There’s no holiday that makes me more conflicted than the Fourth of July. Fan of history, geography and flags I knew how to sing the Splanged banner by 9 and wanted to join it’s Navy by 12. Just as today, by virtue of aspirations to its ideals: Life, liberty and the pursuit of happiness, I felt American. Native of a nation so divided there’s no forseen political solution to its aches, my idolatry of America was the antidote to my homeland’s fate. 
Can we inhibit ourselves first in the greatness of these ideals and dreams? That a child of immigrants becomes one of the most influential members of modern society? Can we absorb the splendor bestoyed through words of the national anthem, by no coincidence, begins in an exclamation, the most grandiose of its kind, ‘Oh!’, like a scream placing it’s hope in humanity? That perhaps we stand a chance of hope and democracy rallied behind a simple ideal, the most basic one to mankind, freedom?
At 13, I stopped being a child. My parents never warned about how my life’s worth is relative and that everyday I will walk in darkness seeking my way. I grew up in a black home, in my mind, I thought of racism the same as cannibalism, a practice so forgone only barbarians of a far lived land would be so shallow, in blatant rejection of humanity. Never would imagine that in no way of form this would be a common phenomenon of society.
This land has given me so much. The opportunity to dream, to have ideals, something to hang on to, perhaps even the audacity to write such a piece. To be the kid walking around aimlessly from neighborhood to neighborhood collecting cigarettes boxes, the child currency, you could even buy lunch with those, to become the employee of a company with the global reach so vast it feels like working for a government with embassies in every major city. 
There’s quite some PR brilliance in the American dream, I can say, I can’t imagine where else would this be possible, with the caveat this is the only place I’ve tried. By the standard of what ideals are sold to society and that I have consumed, even by international standards, I’m not just a fart in the wind. In no way is this a mockery, juxtaposed gratitude, without trying to piss off my divine blessings.
I never drank the freedom cool aid, very apparent when Marines would be stationed in my country but motionless witnesses of the regular shellacking on the population. It has never been a secret that reality doesn’t mesh with ideals. It didn’t take long for my heart to grief, like the deception when your idol is a human, in flesh, with bad breath.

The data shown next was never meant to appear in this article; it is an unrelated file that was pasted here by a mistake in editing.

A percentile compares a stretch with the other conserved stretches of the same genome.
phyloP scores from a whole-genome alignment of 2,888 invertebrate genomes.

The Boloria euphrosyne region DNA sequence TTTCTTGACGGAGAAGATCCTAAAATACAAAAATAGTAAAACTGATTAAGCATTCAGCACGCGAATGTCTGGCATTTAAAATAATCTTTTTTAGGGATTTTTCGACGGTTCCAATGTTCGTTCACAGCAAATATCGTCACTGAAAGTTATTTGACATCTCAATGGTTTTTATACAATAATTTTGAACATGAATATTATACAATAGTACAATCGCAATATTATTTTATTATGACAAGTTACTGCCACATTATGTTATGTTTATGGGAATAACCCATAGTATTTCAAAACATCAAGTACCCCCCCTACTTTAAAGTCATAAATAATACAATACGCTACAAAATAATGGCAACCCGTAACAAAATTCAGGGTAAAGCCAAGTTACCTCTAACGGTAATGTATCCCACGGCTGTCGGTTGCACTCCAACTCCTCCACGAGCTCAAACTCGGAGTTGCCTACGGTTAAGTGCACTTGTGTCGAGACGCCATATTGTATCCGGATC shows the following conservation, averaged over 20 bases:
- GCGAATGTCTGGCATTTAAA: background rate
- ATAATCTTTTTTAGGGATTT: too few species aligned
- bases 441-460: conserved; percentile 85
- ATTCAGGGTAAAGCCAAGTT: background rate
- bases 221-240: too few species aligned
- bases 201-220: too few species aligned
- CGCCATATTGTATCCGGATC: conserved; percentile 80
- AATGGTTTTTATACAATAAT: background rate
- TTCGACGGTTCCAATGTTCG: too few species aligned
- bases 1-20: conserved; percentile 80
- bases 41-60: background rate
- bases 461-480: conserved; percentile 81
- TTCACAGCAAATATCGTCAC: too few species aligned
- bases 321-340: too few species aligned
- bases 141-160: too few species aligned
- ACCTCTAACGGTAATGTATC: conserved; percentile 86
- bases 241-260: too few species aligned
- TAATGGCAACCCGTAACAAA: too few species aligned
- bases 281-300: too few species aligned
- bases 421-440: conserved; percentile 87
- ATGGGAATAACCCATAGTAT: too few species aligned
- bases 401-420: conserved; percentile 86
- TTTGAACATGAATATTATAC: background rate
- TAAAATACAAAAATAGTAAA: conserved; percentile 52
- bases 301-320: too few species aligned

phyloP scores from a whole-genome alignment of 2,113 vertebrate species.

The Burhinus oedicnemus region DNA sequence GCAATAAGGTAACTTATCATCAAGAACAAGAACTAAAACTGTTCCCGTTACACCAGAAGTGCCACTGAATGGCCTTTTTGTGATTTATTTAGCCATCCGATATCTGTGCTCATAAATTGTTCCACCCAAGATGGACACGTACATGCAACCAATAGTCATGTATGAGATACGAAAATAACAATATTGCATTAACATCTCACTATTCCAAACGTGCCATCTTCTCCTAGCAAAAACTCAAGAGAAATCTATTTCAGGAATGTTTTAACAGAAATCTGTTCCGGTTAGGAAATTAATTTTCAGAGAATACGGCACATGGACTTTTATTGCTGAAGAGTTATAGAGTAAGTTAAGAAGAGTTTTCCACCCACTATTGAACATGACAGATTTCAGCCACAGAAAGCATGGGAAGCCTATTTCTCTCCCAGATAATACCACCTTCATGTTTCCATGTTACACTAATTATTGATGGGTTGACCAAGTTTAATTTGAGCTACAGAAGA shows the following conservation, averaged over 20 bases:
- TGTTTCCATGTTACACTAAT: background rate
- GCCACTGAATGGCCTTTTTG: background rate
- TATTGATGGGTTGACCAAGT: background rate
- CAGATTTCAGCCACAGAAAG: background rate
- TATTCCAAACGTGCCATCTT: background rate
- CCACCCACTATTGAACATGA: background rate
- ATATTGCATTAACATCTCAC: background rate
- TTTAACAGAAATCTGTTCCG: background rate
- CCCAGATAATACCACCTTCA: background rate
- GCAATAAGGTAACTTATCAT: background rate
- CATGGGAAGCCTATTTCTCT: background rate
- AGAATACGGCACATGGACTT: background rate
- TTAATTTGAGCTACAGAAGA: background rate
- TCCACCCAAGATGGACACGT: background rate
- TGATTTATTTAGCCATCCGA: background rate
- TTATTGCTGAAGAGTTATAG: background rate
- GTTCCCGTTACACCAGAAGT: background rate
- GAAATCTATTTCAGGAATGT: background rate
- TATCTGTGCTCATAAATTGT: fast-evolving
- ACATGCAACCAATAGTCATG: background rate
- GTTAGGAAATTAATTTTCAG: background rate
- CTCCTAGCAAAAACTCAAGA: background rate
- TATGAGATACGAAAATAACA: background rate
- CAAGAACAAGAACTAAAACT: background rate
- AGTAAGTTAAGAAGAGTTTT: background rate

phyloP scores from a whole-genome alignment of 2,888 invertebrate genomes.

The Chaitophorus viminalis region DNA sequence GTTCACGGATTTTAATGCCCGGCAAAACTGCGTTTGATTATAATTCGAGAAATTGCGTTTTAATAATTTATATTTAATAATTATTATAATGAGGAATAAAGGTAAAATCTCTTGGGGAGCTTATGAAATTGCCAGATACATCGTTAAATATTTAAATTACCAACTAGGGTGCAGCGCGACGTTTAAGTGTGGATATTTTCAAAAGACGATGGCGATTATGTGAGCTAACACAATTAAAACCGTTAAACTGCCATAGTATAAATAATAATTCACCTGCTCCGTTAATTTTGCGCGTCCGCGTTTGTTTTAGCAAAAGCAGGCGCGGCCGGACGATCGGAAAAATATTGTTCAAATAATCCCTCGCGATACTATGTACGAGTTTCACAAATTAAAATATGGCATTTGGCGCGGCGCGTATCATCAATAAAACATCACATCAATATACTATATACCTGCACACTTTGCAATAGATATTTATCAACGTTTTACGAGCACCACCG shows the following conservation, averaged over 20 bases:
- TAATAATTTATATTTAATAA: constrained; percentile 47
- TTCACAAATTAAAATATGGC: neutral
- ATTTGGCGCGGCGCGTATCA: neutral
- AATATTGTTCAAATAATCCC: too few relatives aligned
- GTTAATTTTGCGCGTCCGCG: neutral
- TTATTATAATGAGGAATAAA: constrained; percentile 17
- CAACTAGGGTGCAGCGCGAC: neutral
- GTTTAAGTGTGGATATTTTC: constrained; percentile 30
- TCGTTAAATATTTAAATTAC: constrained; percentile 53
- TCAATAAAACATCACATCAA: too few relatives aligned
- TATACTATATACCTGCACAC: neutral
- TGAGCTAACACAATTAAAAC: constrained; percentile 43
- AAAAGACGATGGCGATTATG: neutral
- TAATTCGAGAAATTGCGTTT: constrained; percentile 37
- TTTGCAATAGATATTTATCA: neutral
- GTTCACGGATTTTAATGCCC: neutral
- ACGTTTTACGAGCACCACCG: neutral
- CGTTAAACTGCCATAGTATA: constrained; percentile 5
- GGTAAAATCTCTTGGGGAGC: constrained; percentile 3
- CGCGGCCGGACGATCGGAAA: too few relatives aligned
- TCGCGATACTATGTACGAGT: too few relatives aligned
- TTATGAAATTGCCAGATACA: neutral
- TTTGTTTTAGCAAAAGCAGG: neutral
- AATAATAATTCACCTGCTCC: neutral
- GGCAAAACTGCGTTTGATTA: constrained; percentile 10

There’s a slippery slope intellectually about what is just. There was a time in history where guillotines were a required punishment and quite widespread. However, within context of hanging, there’s not the documented outrage of inhumanity I would expect of mankind. There’s also the delicate caveat of encroaching on cultural practices and how it’s a very Western thing to do. I’m guilty of it myself, calling cannibalism barbarian because it doesn’t align with my belief system. 
This is to say I sympathize if ignorance causes one to fall short to see my lense. Also well aware if this is not a hot topic, after all, it’s not every humans right to protect the other’s right to welfare? Is it? Because if my rights are being violated without impunity yours will remain intact? Everyone else is a little smarter it never will happen to them, I presume. 
Back to the fourth. Today I’m very uncomfortable. If this was a thriller, history books got it right on the American independence, however, neither the British nor the revolutionaries stood for African slaves back then. So excuse me if the irony weighs heavy on my chest as I see you get plastered on spirits while chanting a song under a banner that reminds me of the painful past of my ancestors on your land. 
Frederick Douglass’ commemoration of the Declaration of Independence, held at Rochester’s Corinthian Hall in July 5th, 1854 says it the finest

What, to the American slave, is your 4th of July? I answer; a day that reveals to him, more than all other days in the year, the gross injustice and cruelty to which he is the constant victim. To him, your celebration is a sham; your boasted liberty, an unholy license; your national greatness, swelling vanity; your sound of rejoicing are empty and heartless; your denunciation of tyrants brass fronted impudence; your shout of liberty and equality, hollow mockery; your prayers and hymns, your sermons and thanks-givings, with all your religious parade and solemnity, are to him, mere bombast, fraud, deception, impiety, and hypocrisy  —  a thin veil to cover up crimes which would disgrace a nation of savages. There is not a nation on the earth guilty of practices more shocking and bloody than are the people of the United States, at this very hour.